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THE TABOO AGAINST TALKING ABOUT MONEY
Culture determines how we talk about money or whether, in fact, we talk about it at all. We are so used to the cultural taboo regarding talking about money that we are hardly aware of it. And yet that taboo undermines women’s relationship to money.
With the taboo in place, there’s not much to say to one another about money. Our financial conversations tend to be about where to find good deals and the high price of groceries, child care, housing, vacations, credit card interest, and gas. Perhaps we talk about being broke or money being tight. We don’t share the dollar figure of our debts or assets. And if we do talk, we heavily censor what we share. A Chinese American friend visiting China was surprised when her Chinese dining partner asked the waitress, a complete stranger, how much money she made. The waitress very matter-of-factly reported the sum. In the United States, most of us don’t even have a clue of what our best friends’ salaries are.
And in our families, conversations about money rarely take place. Anxiety and stress may be thick in the air, but given the taboo against talking about money, actually talking about the money situation at hand might never happen. We want to know if our aging parents have enough savings to take care of themselves should one of them require more care, but when we mention the word money our dads change the topic.
In Elisabeth’s case, a simple conversation with her father, which never took place, would have been enormously clarifying. She described, “I started to receive an annual gift from a trust my grandfather left me when I was twenty four. It went directly into an investment account that my father invested. I was living poorly on my salary in Manhattan, and that annual gift would have definitely made my life a lot less difficult. The irony is that years later I discovered my father would have been fine giving me the money to use, but I had no idea at the time. It was so taboo to talk about money that my father never explained the trust to me and I couldn’t ask him about it. Money was never spoken about in my family, even though my father was a banker. The only thing I ever heard him say about our finances was, ‘We’re comfortable.’”
However, when we are given permission and encouragement to share our personal experience of money, we have lots to say to one another. An exercise near the beginning of an Emotional Currency Workshop illustrates how hungry we all are to talk about money. I give participants two blank index cards: on the first, I ask them to write something in their money lives that is causing them difficulty that they would be able to share with a few other women. On the second, I ask them to write something that they are struggling with around money that they would not want to share with anyone else because it causes them too much shame or pain to talk about. When they are done, I tell them to put the second card away securely in their notebooks or purses, that there is no need for them to share what it says with anyone. With permission to keep their money-secret to themselves, the participants feel freer to breach the cultural taboo and begin sharing with one another. Although they are never asked to, often by the end of the workshop, several women have shared what felt too hard to talk about when they began.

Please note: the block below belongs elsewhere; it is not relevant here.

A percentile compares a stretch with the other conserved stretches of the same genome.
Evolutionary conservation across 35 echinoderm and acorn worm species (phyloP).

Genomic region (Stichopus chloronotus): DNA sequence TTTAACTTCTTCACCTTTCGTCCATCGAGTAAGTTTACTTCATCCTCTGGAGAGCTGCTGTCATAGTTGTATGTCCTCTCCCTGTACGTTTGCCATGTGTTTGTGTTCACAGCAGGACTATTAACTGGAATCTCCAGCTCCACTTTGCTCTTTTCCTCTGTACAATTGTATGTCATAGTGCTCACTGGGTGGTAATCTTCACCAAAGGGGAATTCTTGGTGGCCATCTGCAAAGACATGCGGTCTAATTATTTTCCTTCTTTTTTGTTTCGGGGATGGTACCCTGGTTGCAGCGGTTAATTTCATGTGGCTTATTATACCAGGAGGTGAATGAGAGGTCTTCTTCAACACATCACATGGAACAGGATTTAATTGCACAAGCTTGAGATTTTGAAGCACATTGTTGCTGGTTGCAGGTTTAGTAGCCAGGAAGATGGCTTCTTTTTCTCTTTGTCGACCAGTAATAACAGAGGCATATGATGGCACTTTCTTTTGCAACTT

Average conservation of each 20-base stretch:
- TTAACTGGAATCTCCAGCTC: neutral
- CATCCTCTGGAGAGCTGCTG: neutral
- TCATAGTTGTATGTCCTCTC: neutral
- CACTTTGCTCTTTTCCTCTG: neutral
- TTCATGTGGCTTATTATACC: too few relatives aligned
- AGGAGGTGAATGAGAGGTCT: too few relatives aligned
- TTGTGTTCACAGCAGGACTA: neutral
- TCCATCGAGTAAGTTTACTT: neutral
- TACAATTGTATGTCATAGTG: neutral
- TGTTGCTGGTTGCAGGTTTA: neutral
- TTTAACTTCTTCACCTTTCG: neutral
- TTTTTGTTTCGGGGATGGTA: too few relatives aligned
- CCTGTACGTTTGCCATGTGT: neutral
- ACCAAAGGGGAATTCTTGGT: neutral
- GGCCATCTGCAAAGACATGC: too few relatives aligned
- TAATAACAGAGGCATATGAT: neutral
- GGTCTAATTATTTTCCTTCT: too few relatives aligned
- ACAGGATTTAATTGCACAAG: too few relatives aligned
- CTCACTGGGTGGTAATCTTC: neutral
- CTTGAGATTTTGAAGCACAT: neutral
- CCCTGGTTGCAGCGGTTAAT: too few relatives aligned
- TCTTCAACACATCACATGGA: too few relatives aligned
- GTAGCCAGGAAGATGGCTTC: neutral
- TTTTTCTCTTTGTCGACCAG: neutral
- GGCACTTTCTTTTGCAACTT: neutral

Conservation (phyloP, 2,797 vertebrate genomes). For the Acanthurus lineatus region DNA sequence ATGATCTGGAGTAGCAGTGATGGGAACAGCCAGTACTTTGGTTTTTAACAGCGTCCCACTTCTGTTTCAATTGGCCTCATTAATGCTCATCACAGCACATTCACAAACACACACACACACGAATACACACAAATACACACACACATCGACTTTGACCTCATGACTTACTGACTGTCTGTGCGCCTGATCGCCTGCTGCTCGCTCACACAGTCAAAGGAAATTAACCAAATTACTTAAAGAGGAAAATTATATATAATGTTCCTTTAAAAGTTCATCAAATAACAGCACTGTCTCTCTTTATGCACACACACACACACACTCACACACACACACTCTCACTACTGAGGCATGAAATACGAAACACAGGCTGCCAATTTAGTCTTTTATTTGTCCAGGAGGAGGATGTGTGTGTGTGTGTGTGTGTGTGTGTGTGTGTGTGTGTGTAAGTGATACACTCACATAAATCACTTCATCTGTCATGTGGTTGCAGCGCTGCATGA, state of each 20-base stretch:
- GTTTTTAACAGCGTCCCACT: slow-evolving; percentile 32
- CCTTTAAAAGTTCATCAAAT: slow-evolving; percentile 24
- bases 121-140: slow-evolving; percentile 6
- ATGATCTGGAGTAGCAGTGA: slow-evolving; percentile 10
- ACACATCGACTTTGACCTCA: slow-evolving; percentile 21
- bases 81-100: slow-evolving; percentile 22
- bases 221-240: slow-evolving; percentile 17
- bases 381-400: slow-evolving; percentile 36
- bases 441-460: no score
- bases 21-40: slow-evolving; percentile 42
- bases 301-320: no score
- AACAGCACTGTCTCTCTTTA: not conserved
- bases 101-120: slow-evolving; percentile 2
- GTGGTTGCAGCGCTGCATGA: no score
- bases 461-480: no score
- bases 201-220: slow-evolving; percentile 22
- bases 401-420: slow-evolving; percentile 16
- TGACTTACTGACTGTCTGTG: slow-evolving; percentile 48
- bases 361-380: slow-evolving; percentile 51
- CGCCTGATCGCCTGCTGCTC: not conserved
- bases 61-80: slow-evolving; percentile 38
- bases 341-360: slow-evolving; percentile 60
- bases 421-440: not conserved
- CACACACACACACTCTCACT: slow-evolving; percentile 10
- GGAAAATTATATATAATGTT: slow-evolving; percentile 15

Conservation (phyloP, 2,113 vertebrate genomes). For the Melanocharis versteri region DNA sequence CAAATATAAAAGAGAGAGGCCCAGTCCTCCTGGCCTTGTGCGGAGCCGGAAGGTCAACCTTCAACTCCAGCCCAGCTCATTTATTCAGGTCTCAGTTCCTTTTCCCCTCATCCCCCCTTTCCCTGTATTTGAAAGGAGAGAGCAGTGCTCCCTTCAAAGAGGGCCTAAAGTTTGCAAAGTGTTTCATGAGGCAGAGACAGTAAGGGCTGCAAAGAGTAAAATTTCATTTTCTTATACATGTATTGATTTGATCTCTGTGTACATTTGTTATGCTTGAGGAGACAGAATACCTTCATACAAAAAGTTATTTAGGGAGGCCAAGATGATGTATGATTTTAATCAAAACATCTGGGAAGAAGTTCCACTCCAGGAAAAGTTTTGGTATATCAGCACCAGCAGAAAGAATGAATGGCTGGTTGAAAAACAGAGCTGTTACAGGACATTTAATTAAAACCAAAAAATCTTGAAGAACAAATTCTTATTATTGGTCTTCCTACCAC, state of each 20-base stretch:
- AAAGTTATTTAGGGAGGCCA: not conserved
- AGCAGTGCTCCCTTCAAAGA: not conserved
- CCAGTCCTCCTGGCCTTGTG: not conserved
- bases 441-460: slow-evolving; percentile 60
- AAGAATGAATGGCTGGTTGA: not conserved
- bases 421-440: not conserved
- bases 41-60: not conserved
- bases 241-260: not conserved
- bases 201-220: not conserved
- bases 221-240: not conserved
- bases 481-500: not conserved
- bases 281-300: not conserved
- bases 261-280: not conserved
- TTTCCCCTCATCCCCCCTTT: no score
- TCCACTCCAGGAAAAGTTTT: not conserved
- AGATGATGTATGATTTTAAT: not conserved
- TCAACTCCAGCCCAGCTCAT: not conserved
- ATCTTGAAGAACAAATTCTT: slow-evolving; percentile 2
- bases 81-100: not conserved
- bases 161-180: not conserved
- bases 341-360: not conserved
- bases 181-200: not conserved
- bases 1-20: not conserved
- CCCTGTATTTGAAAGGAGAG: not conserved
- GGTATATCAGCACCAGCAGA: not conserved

Ask yourself what you would write on your cards:
What is something in your money life that is causing you difficulty—something concrete that you can explore and talk about?
What is another difficulty with money that you feel too ashamed or embarrassed to share with others?
I tell women in my groups that talking about money will inevitably cause each of them to feel shame, either before they speak, while they are speaking, or after they have spoken. Breaking the taboo against talking about money evokes shame. I encourage them to share their stories, despite their feelings of shame. I promise that, if they can tolerate the embarrassment, humiliation, or shame, good things will come from it emotionally. I make the same promise to you as you read this book. Even if you only share your stories with yourself—it may be the first time you are aware of many of your feelings about money, and some of them may be uncomfortable—opening yourself up to them will bring positive results in the end.
In the groups, the women then go into pairs and take turns talking about what they wrote on their first card. The energy in the room electrifies as they share what for many are long-held secrets and hidden places. Whatever shame is there is only fleeting. The relief of sharing is palpable, as is the gratitude. Being listened to with respect and caring provides the support needed to explore this long-forbidden subject. This is what is denied us when we comply with the taboo against talking about money.
Other questions about this taboo:
Were money matters discussed in your family?
If so, in what manner were they discussed?
Did your parents retreat to discuss money in private, or did such discussions take place openly?
Who do you talk with about money?
Who don’t you talk with, but need to?
Who don’t you talk with, but want to?
What comes up for you when you think about talking with friends and family about money?
Reprinted with permission from Emotional Currency: A Woman’s Guide to Building a Healthy Relationship with Money. Copyright © 2011 by Kate Levinson, PhD, Celestial Arts, an imprint of Ten Speed Press, a division of the Crown Publishing Group, Berkeley, CA.